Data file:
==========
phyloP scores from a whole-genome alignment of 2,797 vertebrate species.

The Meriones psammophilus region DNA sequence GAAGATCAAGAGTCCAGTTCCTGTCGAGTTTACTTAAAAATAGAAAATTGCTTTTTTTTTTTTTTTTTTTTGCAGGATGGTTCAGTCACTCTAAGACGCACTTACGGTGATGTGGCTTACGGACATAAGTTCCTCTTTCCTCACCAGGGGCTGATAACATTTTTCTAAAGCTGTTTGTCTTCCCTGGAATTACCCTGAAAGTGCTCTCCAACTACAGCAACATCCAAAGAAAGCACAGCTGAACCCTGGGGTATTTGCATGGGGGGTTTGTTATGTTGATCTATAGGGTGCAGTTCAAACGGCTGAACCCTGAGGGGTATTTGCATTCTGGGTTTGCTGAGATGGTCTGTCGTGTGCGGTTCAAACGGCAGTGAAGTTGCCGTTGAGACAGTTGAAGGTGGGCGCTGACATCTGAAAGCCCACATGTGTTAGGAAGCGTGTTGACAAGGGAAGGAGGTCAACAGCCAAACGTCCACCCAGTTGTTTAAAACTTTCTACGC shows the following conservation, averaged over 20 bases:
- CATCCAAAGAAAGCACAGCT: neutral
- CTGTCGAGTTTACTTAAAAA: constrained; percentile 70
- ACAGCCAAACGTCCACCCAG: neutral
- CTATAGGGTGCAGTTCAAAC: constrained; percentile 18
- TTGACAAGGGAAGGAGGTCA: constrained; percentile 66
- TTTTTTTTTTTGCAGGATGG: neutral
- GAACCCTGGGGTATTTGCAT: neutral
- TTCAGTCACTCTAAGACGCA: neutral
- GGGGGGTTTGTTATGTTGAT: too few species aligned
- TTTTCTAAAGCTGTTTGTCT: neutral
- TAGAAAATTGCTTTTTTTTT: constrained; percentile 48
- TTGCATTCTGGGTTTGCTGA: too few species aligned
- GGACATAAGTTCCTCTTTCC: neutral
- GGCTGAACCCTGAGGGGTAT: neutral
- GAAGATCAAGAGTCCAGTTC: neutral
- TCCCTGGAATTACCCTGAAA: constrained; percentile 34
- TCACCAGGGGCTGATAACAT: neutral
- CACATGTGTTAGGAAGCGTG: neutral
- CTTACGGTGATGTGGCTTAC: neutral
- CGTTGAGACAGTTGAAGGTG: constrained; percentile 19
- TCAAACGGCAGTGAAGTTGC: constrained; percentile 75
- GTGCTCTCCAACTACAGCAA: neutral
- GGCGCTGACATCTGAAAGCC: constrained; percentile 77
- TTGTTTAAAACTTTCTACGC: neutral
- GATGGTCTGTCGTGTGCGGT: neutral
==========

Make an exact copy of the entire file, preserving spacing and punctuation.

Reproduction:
phyloP scores from a whole-genome alignment of 2,797 vertebrate species.

The Meriones psammophilus region DNA sequence GAAGATCAAGAGTCCAGTTCCTGTCGAGTTTACTTAAAAATAGAAAATTGCTTTTTTTTTTTTTTTTTTTTGCAGGATGGTTCAGTCACTCTAAGACGCACTTACGGTGATGTGGCTTACGGACATAAGTTCCTCTTTCCTCACCAGGGGCTGATAACATTTTTCTAAAGCTGTTTGTCTTCCCTGGAATTACCCTGAAAGTGCTCTCCAACTACAGCAACATCCAAAGAAAGCACAGCTGAACCCTGGGGTATTTGCATGGGGGGTTTGTTATGTTGATCTATAGGGTGCAGTTCAAACGGCTGAACCCTGAGGGGTATTTGCATTCTGGGTTTGCTGAGATGGTCTGTCGTGTGCGGTTCAAACGGCAGTGAAGTTGCCGTTGAGACAGTTGAAGGTGGGCGCTGACATCTGAAAGCCCACATGTGTTAGGAAGCGTGTTGACAAGGGAAGGAGGTCAACAGCCAAACGTCCACCCAGTTGTTTAAAACTTTCTACGC shows the following conservation, averaged over 20 bases:
- CATCCAAAGAAAGCACAGCT: neutral
- CTGTCGAGTTTACTTAAAAA: constrained; percentile 70
- ACAGCCAAACGTCCACCCAG: neutral
- CTATAGGGTGCAGTTCAAAC: constrained; percentile 18
- TTGACAAGGGAAGGAGGTCA: constrained; percentile 66
- TTTTTTTTTTTGCAGGATGG: neutral
- GAACCCTGGGGTATTTGCAT: neutral
- TTCAGTCACTCTAAGACGCA: neutral
- GGGGGGTTTGTTATGTTGAT: too few species aligned
- TTTTCTAAAGCTGTTTGTCT: neutral
- TAGAAAATTGCTTTTTTTTT: constrained; percentile 48
- TTGCATTCTGGGTTTGCTGA: too few species aligned
- GGACATAAGTTCCTCTTTCC: neutral
- GGCTGAACCCTGAGGGGTAT: neutral
- GAAGATCAAGAGTCCAGTTC: neutral
- TCCCTGGAATTACCCTGAAA: constrained; percentile 34
- TCACCAGGGGCTGATAACAT: neutral
- CACATGTGTTAGGAAGCGTG: neutral
- CTTACGGTGATGTGGCTTAC: neutral
- CGTTGAGACAGTTGAAGGTG: constrained; percentile 19
- TCAAACGGCAGTGAAGTTGC: constrained; percentile 75
- GTGCTCTCCAACTACAGCAA: neutral
- GGCGCTGACATCTGAAAGCC: constrained; percentile 77
- TTGTTTAAAACTTTCTACGC: neutral
- GATGGTCTGTCGTGTGCGGT: neutral